John Gottman, who is a big shot marriage expert, researcher, author and former professor at the University of Washington explains finding a marriage partner like this. "You are choosing a problem you want to deal with for the rest of your life." Life is full of problems, they are unavoidable, but you can exercise some control in the type of problems you have in life.
The most recent Bachelor is a good example of this. Jake is down to Tenly and Vienna. Now most people, my wife most of all, hate Vienna and believe her to be a fake, ugly, classless, lying, gold digging slut, with a boob job. On the other hand Tenly is a sweet, loving, shy, good-natured girl, who has been hurt in the past.
OK now you’re Jake and you have to chose the problem you want to put up with for the rest of your life; Vienna might cheat on you, or Tenly's paranoia that you will cheat on her.
Macho bravado and arrogance can compensate for your own insecurity, but there’s little to nothing you can do for someone else's insecurity.
So in Dr. Gottman’s view Jake picking Vienna is not such a bad idea.
The bachelor before that is a good example of how the myth of choosing "the right one" complicates things, but also shows how well things can go if you can eliminate that myth. Jason chose Melissa and for whatever reason decides almost immediately that he made the wrong decision and goes back to Molly. Now tough luck for Melissa, but for Molly and Jason this is a god-send. Now that Jason has already plaid the "I made the wrong decision card" he is committed to Molly. Molly
took him back so quick because, 1.) It validated her telling herself and America in the limo ride to the airport that Jason made a mistake, and 2.) It shows she is not petty and vindictive. Unlike most reality TV fixups, this relationship has a chance.
Jake and Vienna have a chance too because when it comes down to it, Jake picked Vienna in his heart of hearts from the very beginning. He had to of. He had every reason to cut her at any point and he didn't. Why? Because he picked Vienna and then left it up to the rest of the girls to prove themselves better than her. That is impossible because attraction is not a conscious decision. However love and commitment are. And you will never make a commitment to someone if you put the onus on them to illicit that commitment from you. You have to give love and commitment freely. However if your attracted to someone, be it via sex, compassion, laughter or otherwise, giving them love is easy.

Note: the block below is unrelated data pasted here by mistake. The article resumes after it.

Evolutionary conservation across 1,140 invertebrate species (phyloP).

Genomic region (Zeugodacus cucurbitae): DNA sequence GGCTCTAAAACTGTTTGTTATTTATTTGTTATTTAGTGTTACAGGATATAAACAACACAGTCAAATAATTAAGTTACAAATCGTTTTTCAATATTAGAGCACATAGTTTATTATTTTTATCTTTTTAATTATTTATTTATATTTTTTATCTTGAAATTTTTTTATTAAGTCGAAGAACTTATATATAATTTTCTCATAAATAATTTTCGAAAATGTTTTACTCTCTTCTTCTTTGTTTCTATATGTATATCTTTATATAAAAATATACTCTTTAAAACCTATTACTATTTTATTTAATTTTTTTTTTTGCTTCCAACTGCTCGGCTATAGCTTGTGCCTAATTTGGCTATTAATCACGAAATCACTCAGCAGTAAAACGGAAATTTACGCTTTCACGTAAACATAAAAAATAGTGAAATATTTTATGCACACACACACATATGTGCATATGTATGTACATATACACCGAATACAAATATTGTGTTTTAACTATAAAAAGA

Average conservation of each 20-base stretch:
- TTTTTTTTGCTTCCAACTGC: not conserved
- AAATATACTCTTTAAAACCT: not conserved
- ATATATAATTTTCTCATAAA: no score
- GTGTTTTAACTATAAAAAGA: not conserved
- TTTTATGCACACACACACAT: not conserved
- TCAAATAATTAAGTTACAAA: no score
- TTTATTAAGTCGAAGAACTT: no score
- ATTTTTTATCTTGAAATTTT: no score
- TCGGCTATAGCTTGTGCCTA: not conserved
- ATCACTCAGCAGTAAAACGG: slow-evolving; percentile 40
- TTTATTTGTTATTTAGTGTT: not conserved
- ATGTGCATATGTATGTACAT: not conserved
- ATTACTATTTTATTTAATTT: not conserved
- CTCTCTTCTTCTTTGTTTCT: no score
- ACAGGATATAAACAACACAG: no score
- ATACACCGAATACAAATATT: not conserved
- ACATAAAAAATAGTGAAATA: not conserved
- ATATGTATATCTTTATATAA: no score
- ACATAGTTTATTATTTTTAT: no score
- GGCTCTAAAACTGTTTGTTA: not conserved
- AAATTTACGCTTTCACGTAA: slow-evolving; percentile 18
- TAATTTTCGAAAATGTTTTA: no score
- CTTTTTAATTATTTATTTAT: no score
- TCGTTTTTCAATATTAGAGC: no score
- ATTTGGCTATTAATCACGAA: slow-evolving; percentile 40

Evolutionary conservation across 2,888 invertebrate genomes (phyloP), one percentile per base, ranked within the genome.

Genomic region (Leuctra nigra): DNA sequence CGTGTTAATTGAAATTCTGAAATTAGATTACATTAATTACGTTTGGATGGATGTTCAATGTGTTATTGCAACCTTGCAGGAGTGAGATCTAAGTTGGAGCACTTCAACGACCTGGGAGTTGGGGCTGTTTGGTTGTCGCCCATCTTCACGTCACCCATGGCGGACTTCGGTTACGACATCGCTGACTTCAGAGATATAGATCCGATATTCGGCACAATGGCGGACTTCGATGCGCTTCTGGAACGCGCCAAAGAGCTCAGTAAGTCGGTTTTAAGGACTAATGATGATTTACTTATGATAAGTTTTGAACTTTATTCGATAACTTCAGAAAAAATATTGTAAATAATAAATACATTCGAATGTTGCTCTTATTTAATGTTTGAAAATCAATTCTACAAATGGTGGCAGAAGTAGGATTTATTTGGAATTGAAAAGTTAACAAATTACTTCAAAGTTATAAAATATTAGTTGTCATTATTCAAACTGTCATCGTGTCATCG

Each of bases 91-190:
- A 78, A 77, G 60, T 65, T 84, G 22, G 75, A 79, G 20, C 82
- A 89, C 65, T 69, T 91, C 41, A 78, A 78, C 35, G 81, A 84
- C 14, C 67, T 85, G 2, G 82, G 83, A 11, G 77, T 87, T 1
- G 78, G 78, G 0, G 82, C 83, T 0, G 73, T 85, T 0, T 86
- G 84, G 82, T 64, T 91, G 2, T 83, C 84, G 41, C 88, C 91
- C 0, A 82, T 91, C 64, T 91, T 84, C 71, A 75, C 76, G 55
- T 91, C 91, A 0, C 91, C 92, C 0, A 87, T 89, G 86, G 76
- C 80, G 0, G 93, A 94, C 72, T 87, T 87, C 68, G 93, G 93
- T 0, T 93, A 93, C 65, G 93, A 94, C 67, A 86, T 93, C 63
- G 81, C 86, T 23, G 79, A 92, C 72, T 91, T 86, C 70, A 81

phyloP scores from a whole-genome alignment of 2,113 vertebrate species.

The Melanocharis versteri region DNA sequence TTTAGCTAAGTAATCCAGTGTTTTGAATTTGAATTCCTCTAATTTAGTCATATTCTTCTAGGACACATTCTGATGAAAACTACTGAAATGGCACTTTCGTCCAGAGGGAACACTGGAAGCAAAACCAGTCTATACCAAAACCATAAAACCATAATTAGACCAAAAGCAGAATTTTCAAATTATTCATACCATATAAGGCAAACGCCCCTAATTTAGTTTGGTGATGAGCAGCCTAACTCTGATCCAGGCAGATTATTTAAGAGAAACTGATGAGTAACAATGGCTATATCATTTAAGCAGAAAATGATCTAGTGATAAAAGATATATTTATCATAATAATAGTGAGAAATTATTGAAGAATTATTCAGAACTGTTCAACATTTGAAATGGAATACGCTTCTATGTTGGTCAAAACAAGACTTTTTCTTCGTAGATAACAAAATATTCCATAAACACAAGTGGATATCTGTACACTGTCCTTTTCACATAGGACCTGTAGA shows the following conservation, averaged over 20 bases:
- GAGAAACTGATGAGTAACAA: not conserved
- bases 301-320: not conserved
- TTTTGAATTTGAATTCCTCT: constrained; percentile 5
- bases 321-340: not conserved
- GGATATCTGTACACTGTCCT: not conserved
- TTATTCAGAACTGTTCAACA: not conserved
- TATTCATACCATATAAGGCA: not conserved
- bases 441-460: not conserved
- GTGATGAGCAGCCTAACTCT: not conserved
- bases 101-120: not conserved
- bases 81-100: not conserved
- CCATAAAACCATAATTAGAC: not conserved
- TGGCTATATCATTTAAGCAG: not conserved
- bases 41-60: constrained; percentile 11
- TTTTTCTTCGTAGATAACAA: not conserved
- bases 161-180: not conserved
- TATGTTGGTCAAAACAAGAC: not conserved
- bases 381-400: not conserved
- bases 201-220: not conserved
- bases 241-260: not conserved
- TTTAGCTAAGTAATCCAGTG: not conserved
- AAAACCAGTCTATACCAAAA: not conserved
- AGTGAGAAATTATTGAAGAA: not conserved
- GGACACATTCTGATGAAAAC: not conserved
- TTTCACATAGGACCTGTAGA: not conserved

So when it comes down to finding someone to love, the question is not who or which one?? But it's a yes or no to whoever you’re with at the moment. When the bachelor says he is falling in love with all 3 of these girls, then he's in trouble. You see once you reach a yes, the search should be over, but the series has 12 more episodes to shoot. That means 12 more episodes of making the bachelor look for reason to doubt his decision, only to have to make an arbitrary one based on suedo-information like his families' opinion after meeting her once for dinner. (I find it funny that the families snap judgment is considered good, but the guy is supposed to agonize back and forth forever to make a good decision.)
Ultimately, a show like "Who wants to marry a millionaire" forces someone to make a decision based on instinct and attraction ( the millionaire) , and then forces the yes/ no decision on "can I live with this person" (the woman when picked and proposed to with a $35,000 ring) and then forces both people to commit right then and there. Now of course the big question is do they really mean it. And in Darva and Rick's case they didn't and you see what happened. But in a lot of the Bachelor cases, I think maybe they did mean it, but it didn’t matter because they went about it all wrong.